I have to imagine many people who know how to write code will start moving to Webflow once they understand how much it simplifies the more complex interactive and visual components of CSS like Flexbox or Grid based layouts.

Imagine an interface kind of like Photoshop, but for building websites. In a way Dreamweaver could have only dreamed of.

I guess it’s more like Photoshop meets After Effects for the web. Mostly because it allows you to create, style, and then animate, anything, anywhere on the viewport. You can create pixel perfect scroll based animations on an intuitive timeline, manipulate elements based on hover and click states, and so much more.

All without writing a single line of code.

If that’s not enough, you can also export the code, send data directly through an API, connect your content through zapier, or import and export directly by CSV.

Blend that with some forward thinking views from the CEO about the future of the open web and it’s not crazy to say that Webflow might just be the most exciting product I’ve ever seen as it relates to translating the world of quality design to a functional web environment.

"...it allows creatives to interface with the building blocks of the web in a way that is native to their learning process."

To put it plainly, it’s a game changer for the world of web design precisely because it allows creatives to interface with the building blocks of the web in a way that is native to their learning process. And while I was initially intimidated by the complexity of the product, It's by far the closest thing to what I’ve been looking for over the last few years.

So after a few frustrating sessions, with more than one curse laiden start-from-scratch, I finally worked my way into something I was happy to publish as “My First Webflow Website”. It's less of a website, and more of a single page visual experiment. But even in its rough, unfinished state, the site is lightyears ahead of anything I’ve created visually with WordPress up to this point.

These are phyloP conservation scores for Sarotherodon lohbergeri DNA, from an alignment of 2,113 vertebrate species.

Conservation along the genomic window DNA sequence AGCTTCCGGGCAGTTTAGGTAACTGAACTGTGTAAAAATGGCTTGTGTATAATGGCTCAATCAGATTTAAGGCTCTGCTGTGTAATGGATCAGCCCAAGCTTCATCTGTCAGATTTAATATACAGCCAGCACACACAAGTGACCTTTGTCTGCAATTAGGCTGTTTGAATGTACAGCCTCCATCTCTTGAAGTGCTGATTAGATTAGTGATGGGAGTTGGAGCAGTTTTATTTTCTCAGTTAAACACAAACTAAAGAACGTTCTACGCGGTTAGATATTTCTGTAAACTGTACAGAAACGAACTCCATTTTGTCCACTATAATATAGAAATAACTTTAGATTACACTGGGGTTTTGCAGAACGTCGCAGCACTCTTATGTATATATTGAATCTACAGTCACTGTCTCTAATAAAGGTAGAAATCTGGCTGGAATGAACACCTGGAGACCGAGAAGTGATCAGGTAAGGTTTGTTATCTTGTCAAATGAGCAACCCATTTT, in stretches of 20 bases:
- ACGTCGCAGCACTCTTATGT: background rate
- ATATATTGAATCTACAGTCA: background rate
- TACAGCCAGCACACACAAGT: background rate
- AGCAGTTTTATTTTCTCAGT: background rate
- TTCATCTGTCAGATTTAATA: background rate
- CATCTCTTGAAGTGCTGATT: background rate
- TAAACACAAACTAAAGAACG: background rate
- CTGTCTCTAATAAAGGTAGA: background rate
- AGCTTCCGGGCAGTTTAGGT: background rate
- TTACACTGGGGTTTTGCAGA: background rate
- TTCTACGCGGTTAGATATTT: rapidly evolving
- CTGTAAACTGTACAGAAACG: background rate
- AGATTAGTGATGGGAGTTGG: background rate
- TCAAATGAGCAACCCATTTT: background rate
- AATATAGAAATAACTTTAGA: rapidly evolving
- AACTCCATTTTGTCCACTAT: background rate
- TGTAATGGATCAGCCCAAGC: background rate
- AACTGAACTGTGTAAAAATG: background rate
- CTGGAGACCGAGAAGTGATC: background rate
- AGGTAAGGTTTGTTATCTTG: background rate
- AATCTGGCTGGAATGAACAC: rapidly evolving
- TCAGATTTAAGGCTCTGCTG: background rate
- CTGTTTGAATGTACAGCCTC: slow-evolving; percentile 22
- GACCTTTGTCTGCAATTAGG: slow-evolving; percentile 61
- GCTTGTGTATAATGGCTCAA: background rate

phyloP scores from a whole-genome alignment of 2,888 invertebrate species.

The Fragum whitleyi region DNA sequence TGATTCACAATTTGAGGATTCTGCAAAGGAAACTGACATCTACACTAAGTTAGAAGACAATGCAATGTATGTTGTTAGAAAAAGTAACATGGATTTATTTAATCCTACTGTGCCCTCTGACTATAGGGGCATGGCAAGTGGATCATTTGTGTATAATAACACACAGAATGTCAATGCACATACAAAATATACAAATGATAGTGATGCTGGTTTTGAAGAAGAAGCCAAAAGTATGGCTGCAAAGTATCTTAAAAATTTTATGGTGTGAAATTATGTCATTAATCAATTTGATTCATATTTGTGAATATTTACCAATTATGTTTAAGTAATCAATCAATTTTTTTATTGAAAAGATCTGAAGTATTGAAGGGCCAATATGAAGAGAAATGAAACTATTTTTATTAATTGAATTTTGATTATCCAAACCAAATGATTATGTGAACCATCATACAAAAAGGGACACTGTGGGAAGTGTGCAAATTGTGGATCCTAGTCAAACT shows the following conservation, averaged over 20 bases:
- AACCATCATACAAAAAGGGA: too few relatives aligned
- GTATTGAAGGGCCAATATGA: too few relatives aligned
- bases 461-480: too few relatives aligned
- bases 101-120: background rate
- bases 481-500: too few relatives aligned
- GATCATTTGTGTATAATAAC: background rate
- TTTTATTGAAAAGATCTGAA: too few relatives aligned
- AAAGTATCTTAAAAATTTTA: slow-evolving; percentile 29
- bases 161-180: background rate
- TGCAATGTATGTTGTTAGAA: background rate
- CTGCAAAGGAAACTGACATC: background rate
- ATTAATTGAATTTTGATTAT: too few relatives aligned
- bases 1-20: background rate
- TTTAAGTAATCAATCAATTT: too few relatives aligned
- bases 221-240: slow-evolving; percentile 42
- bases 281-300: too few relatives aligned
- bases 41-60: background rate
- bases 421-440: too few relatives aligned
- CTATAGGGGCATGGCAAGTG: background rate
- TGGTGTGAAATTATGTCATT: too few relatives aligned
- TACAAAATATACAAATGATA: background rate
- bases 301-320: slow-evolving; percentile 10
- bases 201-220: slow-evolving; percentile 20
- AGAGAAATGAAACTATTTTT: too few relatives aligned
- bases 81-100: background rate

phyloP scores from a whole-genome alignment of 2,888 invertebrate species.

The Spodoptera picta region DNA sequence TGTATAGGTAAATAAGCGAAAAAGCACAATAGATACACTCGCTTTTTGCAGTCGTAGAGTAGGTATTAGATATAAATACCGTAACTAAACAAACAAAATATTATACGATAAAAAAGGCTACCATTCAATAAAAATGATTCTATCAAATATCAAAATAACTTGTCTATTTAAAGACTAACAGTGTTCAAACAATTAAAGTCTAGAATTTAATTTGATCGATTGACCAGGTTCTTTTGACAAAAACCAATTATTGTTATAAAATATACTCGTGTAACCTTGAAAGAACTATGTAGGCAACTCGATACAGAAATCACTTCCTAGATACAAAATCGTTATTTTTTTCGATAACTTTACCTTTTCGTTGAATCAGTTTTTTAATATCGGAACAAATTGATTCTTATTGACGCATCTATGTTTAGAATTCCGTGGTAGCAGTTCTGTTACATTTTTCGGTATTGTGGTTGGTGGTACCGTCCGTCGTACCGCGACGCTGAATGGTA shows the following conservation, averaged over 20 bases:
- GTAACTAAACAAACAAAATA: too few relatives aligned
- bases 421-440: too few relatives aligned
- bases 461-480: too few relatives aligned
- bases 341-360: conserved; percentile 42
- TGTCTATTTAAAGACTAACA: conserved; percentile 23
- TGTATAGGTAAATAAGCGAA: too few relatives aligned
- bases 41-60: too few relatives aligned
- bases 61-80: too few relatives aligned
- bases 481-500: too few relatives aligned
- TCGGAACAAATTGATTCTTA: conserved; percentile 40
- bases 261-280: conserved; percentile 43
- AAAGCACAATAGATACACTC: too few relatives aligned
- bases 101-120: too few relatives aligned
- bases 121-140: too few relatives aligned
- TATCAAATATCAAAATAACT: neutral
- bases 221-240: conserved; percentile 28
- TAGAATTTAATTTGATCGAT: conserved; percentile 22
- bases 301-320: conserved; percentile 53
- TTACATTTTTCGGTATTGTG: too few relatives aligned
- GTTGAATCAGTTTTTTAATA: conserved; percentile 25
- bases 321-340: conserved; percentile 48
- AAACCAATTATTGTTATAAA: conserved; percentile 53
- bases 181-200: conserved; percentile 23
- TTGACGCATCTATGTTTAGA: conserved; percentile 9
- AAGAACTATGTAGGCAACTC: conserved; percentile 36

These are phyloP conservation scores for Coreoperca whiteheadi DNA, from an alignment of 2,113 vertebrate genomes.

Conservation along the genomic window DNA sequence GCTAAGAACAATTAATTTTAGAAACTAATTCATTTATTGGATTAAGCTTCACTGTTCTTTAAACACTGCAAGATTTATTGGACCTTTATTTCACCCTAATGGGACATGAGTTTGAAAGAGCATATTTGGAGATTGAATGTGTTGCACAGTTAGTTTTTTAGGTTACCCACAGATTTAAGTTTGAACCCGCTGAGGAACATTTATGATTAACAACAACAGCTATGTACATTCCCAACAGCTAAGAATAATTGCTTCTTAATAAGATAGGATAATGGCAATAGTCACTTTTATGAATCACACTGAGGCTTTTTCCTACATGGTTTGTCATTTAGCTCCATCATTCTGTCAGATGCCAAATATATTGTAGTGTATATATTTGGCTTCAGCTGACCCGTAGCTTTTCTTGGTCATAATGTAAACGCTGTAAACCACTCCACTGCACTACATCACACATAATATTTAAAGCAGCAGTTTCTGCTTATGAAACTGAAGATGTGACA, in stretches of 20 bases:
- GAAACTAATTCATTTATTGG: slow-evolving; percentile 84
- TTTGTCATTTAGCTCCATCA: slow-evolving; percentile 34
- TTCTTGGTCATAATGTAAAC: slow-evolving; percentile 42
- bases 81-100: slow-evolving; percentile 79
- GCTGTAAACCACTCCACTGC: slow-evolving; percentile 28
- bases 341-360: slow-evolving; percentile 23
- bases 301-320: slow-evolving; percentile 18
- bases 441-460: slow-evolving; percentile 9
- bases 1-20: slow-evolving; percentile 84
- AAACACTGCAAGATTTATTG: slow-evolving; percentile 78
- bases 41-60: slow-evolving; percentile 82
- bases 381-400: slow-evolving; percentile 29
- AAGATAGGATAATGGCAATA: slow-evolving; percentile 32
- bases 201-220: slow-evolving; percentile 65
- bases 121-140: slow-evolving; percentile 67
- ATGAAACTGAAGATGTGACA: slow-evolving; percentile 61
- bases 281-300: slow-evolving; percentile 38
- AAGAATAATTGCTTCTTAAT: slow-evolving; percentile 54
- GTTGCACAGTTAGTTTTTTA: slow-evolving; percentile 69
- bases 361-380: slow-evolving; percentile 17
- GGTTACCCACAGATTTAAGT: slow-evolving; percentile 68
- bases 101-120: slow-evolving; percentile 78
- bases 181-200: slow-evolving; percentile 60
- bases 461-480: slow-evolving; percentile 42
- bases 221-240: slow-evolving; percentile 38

Since then I’ve built the following sites in Webflow and I am pretty damn proud of all of them.

You'll notice that all of the sites are unique visually, and none of them feel like the kind of websites you typically run into on the web. Let alone WordPress. They feel custom. They are brand driven and custom tailored to the user experience. Something that is starting to matter more and more in the world of online sales.

In my mind, all of this means a couple things for the future of my career as a web professional.

  1. It means I can start delivering beautifully designed fully custom websites for which I can charge considerably more than I was able to before without having to hire some large complicated development team to do the heavy lifting.
  2. It gives me a whole new layer of potential as it relates to the type of web experiences I will be able to build over the next few years as Webflow continues to release new features and I learn more about the full power of the platform.

Actually, this whole post was just a long way for me to bring you up to speed on some of the websites we’ve launched recently, and to let you know that there will be many more as we move forward.

Much like I did with WordPress, I’ll soon start creating instructional content about Webflow and I plan on shifting the focus of our local WordPress MeetUp to help people familiarize themselves with the power of the Webflow platform.

Over time we’ll connect the beautiful front ends I’m building to the powerful publishing and curation tools we’ve been been building over the last couple years. Together they'll make up the foundation for a distributed online publishing platform that we think will reshape the face of the internet as we know it.

A vision I will start to paint more clearly for all of you over the next few posts.

Until then...